Last week in South Sudan, I was able to witness the birth of the world’s newest nation. I also got to talk to numerous South Sudanese — many older and far wiser than myself — about excitement and concerns for their country. I’d like to recount a couple of those experiences.
First, I had a remarkable meeting with the Paramount Chief of the Boma district of Juba, South Sudan’s capital city. He is a retired policeman and one of Juba’s 31 “chiefs,” a function that is somewhere between that of a government representative and a traditional elder. The Chief is a tall, gentle, gregarious guy who was elected 17 years ago, and has been working ever since to resolve disputes over everything from cows to water, build schools, promote agriculture and generally help his people make progress.
I asked the Chief what most excites him about independence. He explained that for too long the people of the South were oppressed. They suffered through violence, displacement and slavery, and even something as seemingly simple as moving around a city or outside of one’s village was often impossible because of a complex and oppressive system of checkpoints.
“Ever since I was born, all I’ve known is war," he said. "Now my people have a chance to be happy with peace.”
To celebrate Independence Day, the Chief gathered the 30 other chiefs of Juba. Each of them slaughtered a bull, and then took it back to his district to host a big outdoor party — complete with traditional dancing, singing and eating — for his people. These were well-earned festivities.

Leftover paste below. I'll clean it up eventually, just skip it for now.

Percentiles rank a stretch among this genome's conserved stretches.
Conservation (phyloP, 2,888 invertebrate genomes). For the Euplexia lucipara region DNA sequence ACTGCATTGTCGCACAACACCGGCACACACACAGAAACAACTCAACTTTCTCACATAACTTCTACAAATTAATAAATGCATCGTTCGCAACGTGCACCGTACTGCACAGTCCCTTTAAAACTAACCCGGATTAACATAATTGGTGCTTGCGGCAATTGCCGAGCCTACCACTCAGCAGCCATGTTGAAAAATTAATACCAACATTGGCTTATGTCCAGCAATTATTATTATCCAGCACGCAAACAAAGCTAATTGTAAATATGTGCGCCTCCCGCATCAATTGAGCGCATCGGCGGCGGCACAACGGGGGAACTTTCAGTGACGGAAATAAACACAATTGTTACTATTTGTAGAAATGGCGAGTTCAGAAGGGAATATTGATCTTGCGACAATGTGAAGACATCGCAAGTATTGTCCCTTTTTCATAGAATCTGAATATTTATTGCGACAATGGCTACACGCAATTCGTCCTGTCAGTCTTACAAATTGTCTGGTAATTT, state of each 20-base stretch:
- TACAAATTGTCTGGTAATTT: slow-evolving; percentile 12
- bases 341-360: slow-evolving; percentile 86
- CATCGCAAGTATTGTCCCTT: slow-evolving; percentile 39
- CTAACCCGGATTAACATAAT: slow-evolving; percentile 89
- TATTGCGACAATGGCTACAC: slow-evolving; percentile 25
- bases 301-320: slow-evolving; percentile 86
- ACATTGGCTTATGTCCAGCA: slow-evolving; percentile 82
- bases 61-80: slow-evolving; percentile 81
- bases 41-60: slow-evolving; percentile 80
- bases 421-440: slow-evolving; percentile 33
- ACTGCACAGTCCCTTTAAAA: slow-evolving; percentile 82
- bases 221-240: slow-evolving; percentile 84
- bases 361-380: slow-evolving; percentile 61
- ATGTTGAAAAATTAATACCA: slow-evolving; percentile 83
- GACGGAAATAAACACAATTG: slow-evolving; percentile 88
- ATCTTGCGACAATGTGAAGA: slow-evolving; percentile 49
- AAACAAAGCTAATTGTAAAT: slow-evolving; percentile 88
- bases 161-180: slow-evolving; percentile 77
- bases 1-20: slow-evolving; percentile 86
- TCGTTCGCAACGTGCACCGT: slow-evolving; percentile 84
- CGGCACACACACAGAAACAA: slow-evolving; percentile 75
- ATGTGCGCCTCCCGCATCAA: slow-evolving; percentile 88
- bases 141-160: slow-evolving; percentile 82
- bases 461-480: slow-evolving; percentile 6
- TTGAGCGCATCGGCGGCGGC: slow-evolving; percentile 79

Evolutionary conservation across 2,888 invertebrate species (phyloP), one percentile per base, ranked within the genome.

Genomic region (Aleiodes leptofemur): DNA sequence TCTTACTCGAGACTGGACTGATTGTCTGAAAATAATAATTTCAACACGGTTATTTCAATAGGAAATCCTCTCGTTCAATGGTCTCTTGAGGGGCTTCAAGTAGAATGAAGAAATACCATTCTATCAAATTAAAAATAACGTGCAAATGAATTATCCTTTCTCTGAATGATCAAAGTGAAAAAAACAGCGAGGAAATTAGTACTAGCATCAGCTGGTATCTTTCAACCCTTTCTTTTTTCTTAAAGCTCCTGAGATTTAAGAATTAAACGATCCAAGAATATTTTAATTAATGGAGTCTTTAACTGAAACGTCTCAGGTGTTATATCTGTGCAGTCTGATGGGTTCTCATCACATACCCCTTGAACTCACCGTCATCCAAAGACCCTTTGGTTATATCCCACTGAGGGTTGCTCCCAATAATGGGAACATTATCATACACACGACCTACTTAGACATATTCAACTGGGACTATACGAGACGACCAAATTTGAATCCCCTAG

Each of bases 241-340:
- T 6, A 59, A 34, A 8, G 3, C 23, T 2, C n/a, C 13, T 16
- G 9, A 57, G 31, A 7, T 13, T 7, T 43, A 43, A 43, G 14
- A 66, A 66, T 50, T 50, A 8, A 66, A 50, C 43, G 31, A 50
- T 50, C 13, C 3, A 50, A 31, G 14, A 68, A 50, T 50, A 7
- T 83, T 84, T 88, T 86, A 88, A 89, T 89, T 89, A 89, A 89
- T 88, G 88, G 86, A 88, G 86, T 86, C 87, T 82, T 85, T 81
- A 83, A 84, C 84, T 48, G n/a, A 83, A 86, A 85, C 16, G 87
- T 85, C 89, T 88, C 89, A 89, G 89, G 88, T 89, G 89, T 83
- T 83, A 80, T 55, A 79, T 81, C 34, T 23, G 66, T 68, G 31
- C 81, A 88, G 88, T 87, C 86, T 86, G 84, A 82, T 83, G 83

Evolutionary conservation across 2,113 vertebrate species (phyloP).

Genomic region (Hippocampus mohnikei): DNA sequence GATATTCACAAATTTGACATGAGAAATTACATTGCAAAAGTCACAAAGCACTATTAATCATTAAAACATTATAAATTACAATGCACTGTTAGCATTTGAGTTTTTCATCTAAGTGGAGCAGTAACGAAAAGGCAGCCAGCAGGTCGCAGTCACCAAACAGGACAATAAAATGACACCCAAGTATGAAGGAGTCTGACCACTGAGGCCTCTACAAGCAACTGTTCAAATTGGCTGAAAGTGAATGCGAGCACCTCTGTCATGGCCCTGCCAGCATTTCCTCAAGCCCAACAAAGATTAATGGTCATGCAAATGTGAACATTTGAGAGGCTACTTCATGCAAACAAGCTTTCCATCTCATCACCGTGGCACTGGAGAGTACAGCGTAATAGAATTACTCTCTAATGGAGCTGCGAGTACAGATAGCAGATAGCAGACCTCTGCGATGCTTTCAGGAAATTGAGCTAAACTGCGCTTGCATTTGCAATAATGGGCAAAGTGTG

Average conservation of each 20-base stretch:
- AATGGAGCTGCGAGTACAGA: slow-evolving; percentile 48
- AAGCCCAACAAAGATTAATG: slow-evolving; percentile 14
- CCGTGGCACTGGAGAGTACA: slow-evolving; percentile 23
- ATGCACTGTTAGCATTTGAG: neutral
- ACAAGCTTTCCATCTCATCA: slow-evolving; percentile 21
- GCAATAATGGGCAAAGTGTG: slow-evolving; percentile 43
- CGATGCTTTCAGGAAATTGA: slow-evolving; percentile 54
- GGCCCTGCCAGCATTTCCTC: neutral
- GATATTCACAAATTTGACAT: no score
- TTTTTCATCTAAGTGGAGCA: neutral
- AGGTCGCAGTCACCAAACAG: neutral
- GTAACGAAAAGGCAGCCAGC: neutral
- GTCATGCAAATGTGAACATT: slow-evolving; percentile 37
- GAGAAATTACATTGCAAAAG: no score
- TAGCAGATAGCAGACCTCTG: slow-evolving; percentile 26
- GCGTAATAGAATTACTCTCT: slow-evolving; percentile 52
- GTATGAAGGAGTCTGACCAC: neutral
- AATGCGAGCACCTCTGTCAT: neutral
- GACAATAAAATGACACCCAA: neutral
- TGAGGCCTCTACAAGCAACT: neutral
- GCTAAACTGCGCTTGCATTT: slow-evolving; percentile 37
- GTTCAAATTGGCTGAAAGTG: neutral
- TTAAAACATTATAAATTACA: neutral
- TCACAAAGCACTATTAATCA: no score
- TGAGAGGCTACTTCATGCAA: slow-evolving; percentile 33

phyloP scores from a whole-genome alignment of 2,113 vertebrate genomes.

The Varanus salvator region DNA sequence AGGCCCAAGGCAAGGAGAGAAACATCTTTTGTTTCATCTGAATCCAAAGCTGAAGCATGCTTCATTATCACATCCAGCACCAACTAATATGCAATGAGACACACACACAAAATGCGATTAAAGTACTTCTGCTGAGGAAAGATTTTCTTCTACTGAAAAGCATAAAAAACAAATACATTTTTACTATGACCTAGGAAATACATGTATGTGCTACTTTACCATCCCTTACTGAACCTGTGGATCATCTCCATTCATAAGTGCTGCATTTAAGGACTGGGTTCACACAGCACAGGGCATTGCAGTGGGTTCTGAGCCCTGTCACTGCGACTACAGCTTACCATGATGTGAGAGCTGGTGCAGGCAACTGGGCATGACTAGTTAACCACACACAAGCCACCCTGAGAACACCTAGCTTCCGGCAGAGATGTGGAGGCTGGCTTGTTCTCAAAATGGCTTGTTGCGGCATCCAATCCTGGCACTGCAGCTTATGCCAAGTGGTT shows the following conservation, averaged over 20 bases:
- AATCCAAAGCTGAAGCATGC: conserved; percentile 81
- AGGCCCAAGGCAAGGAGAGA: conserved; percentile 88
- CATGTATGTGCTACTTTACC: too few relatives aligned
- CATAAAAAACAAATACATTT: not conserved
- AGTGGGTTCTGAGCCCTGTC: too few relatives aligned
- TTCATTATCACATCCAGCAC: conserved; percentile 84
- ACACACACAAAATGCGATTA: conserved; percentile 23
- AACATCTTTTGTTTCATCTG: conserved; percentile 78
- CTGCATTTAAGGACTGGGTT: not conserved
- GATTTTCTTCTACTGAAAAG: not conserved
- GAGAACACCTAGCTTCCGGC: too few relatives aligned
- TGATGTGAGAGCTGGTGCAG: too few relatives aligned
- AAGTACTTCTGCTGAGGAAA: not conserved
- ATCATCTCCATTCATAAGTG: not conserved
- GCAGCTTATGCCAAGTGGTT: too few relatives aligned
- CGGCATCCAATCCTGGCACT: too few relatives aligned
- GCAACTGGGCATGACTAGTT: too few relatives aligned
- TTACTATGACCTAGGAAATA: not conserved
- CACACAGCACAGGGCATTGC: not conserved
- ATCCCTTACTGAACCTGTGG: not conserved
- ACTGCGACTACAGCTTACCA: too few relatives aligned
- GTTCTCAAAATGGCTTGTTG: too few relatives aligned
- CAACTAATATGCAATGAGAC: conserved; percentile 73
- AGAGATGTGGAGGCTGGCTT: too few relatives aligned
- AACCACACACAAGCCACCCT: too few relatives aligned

The second brush with wisdom I had was in a church pew. South Sudan is a secular state, but the majority of people here identify themselves as Christian. Churches have a lot of influence in this country so I wanted to see what was being said from the pulpit on the Sunday after independence.
I wandered into a big crowd at the All Saints Cathedral, an Episcopalian church, where I was quickly ushered up to a set of front pews reserved for “guests” — honored Sudanese and foreigners. The service was a mix of “normal” elements like Bible readings and hymns, interspersed with independence special events, songs and speeches. At many points in the service, the congregation was rocking with clapping, loud amens and other jubilant outbursts.
Almost all of the speakers talked about the incredible achievement of independence, and their thankfulness to God for freeing the people of South Sudan. But one set of comments, from the Most Reverend Dr. Daniel Deng, bishop of Juba, stuck with me. He talked primarily about the challenges ahead, and the need for his people to embrace peace and self-reliance.
“The world is telling us we will be a failing state; we will not be a failing state,” proclaimed Deng. “We must march together, and where there is problem, let us bring it down. We must respect and love each other. We need to teach our people to work, not just to receive [aid]. We need to produce our own food.”
These sentiments received a set of “amens” as enthusiastic as those praising the new Republic of South Sudan.
The words of the Chief and the Bishop reflected the two sentiments I heard loud and clear all week: joy at the founding of this new nation and a resolve to make it succeed. The coming weeks, months and years will be difficult ones for this nascent country, and I know that the Mercy Corps team will work side-by-side with the South Sudanese to help them pursue their dream of a stable prosperous nation.